So what are the things under your control mindset wise, action wise that you can do so that someday, whether that’s one year from now, five years from now, 10 years from now, when those cycles play out and there’s a better entry point where affordability works out for you and your family that you’re in a position to take advantage.
[00:19:16] Jeb Smith, Huntington Beach Realtor: Yeah. There’s a quote by Jim Rohn that I love and it’s “change your philosophy, change your life.” Right. And it’s the idea of changing your mindset and with that change will happen, right? You have to become the change you want to see, right? You hear that saying all the time.
And so, Josh, if I were looking to buy a house right now what I would be focusing on is trying to generate more income, right? We know that there’s nearly nine point something million job openings out there at the moment. People are looking to hire well qualified employees. If you’re in a position where you’re growing maybe outside of your current job, but there might be an opportunity out there.
That’s something to consider, but at the same time, not even necessarily growing your income, that’s important and I think an obvious point. But you can also cut expenses. Budget, do things in the current environment, try to cut fees that aren’t necessary to have more of that income that you can use towards down payment.
We’ve talked about that before and down payment, isn’t really a piece of the affordability puzzle, so to speak, it’s kind of a three legged stool between home prices, interest rate and wages, but down payment does affect affordability. The more money you can put down, the lower the payment is going to be.
What I will say is interest rates affect your monthly payment more than the down payment, which is kind of a crazy thing to say. But with that, I’d be focusing on income, I’d be focusing on down payment, but I’d also be focusing on my credit score, Josh, because again, credit score isn’t an affordability piece, but it does affect the interest rate and interest rate is really the key component here to really change affordability I think.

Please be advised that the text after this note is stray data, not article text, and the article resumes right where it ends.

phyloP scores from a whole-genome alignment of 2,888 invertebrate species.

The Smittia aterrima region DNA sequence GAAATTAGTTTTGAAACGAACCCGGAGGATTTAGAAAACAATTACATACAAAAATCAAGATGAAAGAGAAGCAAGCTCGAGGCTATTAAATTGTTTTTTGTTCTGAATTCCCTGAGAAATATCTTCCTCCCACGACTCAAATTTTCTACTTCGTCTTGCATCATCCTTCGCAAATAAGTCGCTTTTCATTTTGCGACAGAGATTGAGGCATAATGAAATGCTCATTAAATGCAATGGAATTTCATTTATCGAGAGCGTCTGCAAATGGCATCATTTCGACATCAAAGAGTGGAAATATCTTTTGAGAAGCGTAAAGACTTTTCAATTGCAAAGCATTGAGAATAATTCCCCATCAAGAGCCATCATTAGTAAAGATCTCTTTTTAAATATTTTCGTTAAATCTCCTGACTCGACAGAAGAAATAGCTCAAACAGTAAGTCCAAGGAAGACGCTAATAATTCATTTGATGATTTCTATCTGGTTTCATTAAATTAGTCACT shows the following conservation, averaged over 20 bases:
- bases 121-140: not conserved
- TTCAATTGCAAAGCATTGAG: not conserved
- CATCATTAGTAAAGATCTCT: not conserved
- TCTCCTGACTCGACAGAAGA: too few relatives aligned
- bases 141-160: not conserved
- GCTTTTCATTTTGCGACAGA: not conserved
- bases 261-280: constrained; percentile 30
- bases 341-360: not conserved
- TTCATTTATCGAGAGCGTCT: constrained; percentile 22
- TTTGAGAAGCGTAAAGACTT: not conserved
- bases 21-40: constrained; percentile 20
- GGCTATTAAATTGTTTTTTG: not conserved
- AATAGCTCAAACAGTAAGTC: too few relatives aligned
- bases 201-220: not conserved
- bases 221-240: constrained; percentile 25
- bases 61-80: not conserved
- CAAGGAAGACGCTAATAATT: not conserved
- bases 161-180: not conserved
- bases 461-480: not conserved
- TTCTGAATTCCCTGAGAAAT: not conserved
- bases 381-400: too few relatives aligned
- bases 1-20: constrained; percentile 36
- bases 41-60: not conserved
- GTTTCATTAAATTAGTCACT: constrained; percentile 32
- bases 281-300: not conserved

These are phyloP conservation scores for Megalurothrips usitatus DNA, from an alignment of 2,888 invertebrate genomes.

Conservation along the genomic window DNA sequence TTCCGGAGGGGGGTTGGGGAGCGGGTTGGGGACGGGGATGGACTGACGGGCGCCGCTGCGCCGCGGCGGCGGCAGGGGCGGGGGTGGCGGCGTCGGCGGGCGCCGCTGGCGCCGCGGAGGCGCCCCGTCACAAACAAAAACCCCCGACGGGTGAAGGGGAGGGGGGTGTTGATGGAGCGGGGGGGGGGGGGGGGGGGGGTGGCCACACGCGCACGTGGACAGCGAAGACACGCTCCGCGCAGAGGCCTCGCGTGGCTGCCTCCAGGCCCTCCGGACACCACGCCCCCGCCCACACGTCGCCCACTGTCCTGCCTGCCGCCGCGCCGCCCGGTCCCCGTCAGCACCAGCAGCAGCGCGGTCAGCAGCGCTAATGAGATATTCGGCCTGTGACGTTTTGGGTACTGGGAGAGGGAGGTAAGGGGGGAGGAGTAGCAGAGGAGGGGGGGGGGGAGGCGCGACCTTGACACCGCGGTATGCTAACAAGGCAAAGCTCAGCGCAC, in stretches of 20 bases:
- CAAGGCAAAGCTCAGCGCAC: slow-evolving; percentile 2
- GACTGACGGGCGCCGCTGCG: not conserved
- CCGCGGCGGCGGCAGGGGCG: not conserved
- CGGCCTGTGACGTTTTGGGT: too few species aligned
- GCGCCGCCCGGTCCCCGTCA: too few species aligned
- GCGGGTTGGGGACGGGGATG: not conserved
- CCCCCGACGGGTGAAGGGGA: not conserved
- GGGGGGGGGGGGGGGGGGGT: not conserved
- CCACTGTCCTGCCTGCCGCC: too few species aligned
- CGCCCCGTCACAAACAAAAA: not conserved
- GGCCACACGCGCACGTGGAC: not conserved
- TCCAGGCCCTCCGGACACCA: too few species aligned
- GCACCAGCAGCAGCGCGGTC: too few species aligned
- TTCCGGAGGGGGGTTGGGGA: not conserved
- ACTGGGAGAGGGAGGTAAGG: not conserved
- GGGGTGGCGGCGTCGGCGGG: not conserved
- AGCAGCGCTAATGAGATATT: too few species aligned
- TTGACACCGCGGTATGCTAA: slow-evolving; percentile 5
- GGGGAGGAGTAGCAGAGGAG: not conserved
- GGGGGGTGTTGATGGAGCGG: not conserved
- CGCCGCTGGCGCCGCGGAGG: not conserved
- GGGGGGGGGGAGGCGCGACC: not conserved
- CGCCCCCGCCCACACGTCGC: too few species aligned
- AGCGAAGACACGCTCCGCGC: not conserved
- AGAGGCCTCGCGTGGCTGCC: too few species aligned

And we both are under the belief that we’re going to see lower rates in [00:21:00] the future. Six months, 12 months, a year from now, hard to say. Well I did say six months, 12 months, a year. 12 months is a year. Two years, whatever number you want to say.
I do believe, rates are going to go down. But if your credit sucks because you’re not doing everything else right, interest rates going down, you don’t really get the true benefit there. So focusing on credit score and the other pieces there will help out with that affordability piece of the puzzle, Josh.
So, we can dive into this. We can link to another episode where we talk about this in more detail. And I don’t want to harp on it too much. But the idea here is really built around philosophy and believing that you can and then being essentially ready when the opportunity does present itself.
[00:21:43] Josh Lewis, Certified Mortgage Consultant: Here is what I think both of us are saying. If becoming a homeowner is not a reality for you today, that doesn’t prevent you from becoming the person who can be a successful homeowner. The person who has a savings account that would allow them to make a down payment, the person that has a credit score that will allow them to qualify and qualify for the best terms, the person who’s getting advancements and promotions at work because they’re putting in the work. Because they’re doing everything they can.
So that is really the perspective I wanted to take with today is just make sure that you are owning your future. We don’t control everything, but we don’t let circumstances dictate what can happen. And if you did all of those things and you never became a homeowner, you still would be in a better position because you’ve earned, you’ve saved, you’ve invested, you’ve had good credit.
You’ve had more opportunities in life because you did the right thing to build that foundation so that when the time comes, even if the time never does come, that you are that person who can successfully own a home.
[00:22:41] Jeb Smith, Huntington Beach Realtor: No, and I think honestly Josh, that’s a good place to leave it. The show is really about Buying Right, Borrowing Smart and Building Wealth and that wealth doesn’t necessarily have to mean a home.
It can mean other things. And wealth for some people doesn’t even mean money. It could be building something within a family that is a foundation for something else. So it’s really mindset and with that mindset, hopefully you get the motivation to become a homeowner or whatever it is you’re trying to accomplish out of this with doing the things that we’re talking about today.
So with that said, we come up with these episodes, you ask questions like this, you want answers. So if there’s something we haven’t covered, you want us to dive into in more detail, do us a favor, send us a message, drop it in the link below.
But until next time, we appreciate you being here. Adios
[00:23:26] Josh Lewis, Certified Mortgage Consultant: amigos!
[00:23:27] Jeb Smith, Huntington Beach Realtor: That’s my favorite part of the whole show.
Thanks for listening to The Educated Homebuyer. Want to connect with us or to a local expert in your area? Please reach out at TheEducatedHomebuyer. com slash expert. If you found any value today, please be sure to rate and review us on your favorite podcast platform. In addition, we ask that you share it with your friends and subscribe to us on YouTube, and make sure to follow us on social media.
Thanks again for listening.[00:24:00]